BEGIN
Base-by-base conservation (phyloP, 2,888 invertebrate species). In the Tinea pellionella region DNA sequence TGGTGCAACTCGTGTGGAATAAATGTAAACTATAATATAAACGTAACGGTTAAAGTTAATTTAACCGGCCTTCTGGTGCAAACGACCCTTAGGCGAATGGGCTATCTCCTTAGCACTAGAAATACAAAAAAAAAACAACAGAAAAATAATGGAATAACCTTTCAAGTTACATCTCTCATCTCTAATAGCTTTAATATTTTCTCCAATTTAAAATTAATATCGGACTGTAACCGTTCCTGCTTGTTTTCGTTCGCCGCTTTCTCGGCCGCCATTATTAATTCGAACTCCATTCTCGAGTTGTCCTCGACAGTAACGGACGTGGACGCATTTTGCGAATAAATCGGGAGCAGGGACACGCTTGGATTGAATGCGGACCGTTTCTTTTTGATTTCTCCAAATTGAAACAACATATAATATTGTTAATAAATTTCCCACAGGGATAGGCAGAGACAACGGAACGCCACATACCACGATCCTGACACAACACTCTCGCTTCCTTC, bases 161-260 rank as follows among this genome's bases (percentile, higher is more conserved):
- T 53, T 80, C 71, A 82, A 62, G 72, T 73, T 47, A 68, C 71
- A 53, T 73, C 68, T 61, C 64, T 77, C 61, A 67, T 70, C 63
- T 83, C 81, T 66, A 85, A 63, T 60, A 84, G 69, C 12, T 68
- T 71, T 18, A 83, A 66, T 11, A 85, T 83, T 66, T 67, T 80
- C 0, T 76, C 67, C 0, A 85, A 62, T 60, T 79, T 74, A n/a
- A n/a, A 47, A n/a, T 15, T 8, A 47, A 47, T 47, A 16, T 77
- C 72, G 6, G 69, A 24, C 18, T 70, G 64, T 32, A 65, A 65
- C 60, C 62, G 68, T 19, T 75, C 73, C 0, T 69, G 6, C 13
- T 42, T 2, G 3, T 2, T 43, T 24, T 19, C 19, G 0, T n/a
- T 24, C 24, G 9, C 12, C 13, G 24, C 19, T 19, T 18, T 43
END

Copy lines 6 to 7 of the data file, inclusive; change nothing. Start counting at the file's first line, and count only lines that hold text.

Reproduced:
- C 0, T 76, C 67, C 0, A 85, A 62, T 60, T 79, T 74, A n/a
- A n/a, A 47, A n/a, T 15, T 8, A 47, A 47, T 47, A 16, T 77